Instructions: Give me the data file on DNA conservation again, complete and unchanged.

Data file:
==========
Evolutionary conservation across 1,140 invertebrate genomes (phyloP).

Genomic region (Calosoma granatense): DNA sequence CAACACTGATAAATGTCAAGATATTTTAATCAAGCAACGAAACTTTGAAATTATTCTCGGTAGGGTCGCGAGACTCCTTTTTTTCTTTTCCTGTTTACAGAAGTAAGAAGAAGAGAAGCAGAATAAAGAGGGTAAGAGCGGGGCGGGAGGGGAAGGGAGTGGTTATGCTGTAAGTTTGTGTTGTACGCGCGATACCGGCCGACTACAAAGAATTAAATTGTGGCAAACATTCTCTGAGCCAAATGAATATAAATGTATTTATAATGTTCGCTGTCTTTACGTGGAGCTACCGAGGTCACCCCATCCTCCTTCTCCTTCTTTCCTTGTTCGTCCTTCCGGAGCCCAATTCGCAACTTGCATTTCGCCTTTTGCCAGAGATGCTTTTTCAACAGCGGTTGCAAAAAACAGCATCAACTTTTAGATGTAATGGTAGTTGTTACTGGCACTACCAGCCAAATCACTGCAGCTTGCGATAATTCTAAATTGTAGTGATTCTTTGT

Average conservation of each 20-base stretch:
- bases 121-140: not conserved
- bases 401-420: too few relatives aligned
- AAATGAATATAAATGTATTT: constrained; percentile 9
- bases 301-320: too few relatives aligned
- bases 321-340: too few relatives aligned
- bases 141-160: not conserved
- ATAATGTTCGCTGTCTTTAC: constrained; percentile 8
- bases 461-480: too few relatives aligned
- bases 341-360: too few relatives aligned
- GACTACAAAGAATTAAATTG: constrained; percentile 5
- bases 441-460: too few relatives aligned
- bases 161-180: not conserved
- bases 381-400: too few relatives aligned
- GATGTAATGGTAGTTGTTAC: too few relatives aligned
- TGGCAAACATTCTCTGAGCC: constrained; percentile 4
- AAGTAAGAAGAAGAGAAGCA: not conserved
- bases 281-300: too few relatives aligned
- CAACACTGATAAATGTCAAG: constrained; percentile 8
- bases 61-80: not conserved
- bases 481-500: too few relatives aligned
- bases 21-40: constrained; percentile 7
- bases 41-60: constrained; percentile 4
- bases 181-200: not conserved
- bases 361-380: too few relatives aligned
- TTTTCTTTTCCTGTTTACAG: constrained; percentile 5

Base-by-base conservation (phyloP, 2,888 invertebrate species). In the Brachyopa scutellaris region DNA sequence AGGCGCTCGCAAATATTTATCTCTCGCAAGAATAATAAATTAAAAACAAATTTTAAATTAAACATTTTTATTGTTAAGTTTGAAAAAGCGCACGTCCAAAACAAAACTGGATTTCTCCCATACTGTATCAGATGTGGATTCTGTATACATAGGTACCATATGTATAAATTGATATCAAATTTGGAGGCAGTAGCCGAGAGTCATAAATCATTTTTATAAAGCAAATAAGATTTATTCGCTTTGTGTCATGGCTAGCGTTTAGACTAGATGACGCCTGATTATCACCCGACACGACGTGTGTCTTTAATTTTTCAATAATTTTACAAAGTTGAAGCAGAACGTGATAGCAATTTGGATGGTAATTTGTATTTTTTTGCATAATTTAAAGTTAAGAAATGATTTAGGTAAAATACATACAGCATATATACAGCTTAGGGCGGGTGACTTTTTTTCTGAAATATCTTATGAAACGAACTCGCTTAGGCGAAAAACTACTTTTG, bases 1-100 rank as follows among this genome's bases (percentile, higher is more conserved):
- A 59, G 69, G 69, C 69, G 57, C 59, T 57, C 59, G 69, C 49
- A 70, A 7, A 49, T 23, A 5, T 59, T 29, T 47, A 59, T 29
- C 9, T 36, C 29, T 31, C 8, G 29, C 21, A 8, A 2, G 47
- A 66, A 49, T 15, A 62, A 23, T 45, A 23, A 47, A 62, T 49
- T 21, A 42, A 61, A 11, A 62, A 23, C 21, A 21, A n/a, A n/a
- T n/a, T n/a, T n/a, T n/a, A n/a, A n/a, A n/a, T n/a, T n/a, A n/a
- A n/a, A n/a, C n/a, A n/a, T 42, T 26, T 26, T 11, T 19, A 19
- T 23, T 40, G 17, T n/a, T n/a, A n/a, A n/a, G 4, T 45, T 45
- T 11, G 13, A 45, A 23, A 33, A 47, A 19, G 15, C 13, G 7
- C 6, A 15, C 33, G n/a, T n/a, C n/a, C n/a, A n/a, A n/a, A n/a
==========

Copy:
Evolutionary conservation across 1,140 invertebrate genomes (phyloP).

Genomic region (Calosoma granatense): DNA sequence CAACACTGATAAATGTCAAGATATTTTAATCAAGCAACGAAACTTTGAAATTATTCTCGGTAGGGTCGCGAGACTCCTTTTTTTCTTTTCCTGTTTACAGAAGTAAGAAGAAGAGAAGCAGAATAAAGAGGGTAAGAGCGGGGCGGGAGGGGAAGGGAGTGGTTATGCTGTAAGTTTGTGTTGTACGCGCGATACCGGCCGACTACAAAGAATTAAATTGTGGCAAACATTCTCTGAGCCAAATGAATATAAATGTATTTATAATGTTCGCTGTCTTTACGTGGAGCTACCGAGGTCACCCCATCCTCCTTCTCCTTCTTTCCTTGTTCGTCCTTCCGGAGCCCAATTCGCAACTTGCATTTCGCCTTTTGCCAGAGATGCTTTTTCAACAGCGGTTGCAAAAAACAGCATCAACTTTTAGATGTAATGGTAGTTGTTACTGGCACTACCAGCCAAATCACTGCAGCTTGCGATAATTCTAAATTGTAGTGATTCTTTGT

Average conservation of each 20-base stretch:
- bases 121-140: not conserved
- bases 401-420: too few relatives aligned
- AAATGAATATAAATGTATTT: constrained; percentile 9
- bases 301-320: too few relatives aligned
- bases 321-340: too few relatives aligned
- bases 141-160: not conserved
- ATAATGTTCGCTGTCTTTAC: constrained; percentile 8
- bases 461-480: too few relatives aligned
- bases 341-360: too few relatives aligned
- GACTACAAAGAATTAAATTG: constrained; percentile 5
- bases 441-460: too few relatives aligned
- bases 161-180: not conserved
- bases 381-400: too few relatives aligned
- GATGTAATGGTAGTTGTTAC: too few relatives aligned
- TGGCAAACATTCTCTGAGCC: constrained; percentile 4
- AAGTAAGAAGAAGAGAAGCA: not conserved
- bases 281-300: too few relatives aligned
- CAACACTGATAAATGTCAAG: constrained; percentile 8
- bases 61-80: not conserved
- bases 481-500: too few relatives aligned
- bases 21-40: constrained; percentile 7
- bases 41-60: constrained; percentile 4
- bases 181-200: not conserved
- bases 361-380: too few relatives aligned
- TTTTCTTTTCCTGTTTACAG: constrained; percentile 5

Base-by-base conservation (phyloP, 2,888 invertebrate species). In the Brachyopa scutellaris region DNA sequence AGGCGCTCGCAAATATTTATCTCTCGCAAGAATAATAAATTAAAAACAAATTTTAAATTAAACATTTTTATTGTTAAGTTTGAAAAAGCGCACGTCCAAAACAAAACTGGATTTCTCCCATACTGTATCAGATGTGGATTCTGTATACATAGGTACCATATGTATAAATTGATATCAAATTTGGAGGCAGTAGCCGAGAGTCATAAATCATTTTTATAAAGCAAATAAGATTTATTCGCTTTGTGTCATGGCTAGCGTTTAGACTAGATGACGCCTGATTATCACCCGACACGACGTGTGTCTTTAATTTTTCAATAATTTTACAAAGTTGAAGCAGAACGTGATAGCAATTTGGATGGTAATTTGTATTTTTTTGCATAATTTAAAGTTAAGAAATGATTTAGGTAAAATACATACAGCATATATACAGCTTAGGGCGGGTGACTTTTTTTCTGAAATATCTTATGAAACGAACTCGCTTAGGCGAAAAACTACTTTTG, bases 1-100 rank as follows among this genome's bases (percentile, higher is more conserved):
- A 59, G 69, G 69, C 69, G 57, C 59, T 57, C 59, G 69, C 49
- A 70, A 7, A 49, T 23, A 5, T 59, T 29, T 47, A 59, T 29
- C 9, T 36, C 29, T 31, C 8, G 29, C 21, A 8, A 2, G 47
- A 66, A 49, T 15, A 62, A 23, T 45, A 23, A 47, A 62, T 49
- T 21, A 42, A 61, A 11, A 62, A 23, C 21, A 21, A n/a, A n/a
- T n/a, T n/a, T n/a, T n/a, A n/a, A n/a, A n/a, T n/a, T n/a, A n/a
- A n/a, A n/a, C n/a, A n/a, T 42, T 26, T 26, T 11, T 19, A 19
- T 23, T 40, G 17, T n/a, T n/a, A n/a, A n/a, G 4, T 45, T 45
- T 11, G 13, A 45, A 23, A 33, A 47, A 19, G 15, C 13, G 7
- C 6, A 15, C 33, G n/a, T n/a, C n/a, C n/a, A n/a, A n/a, A n/a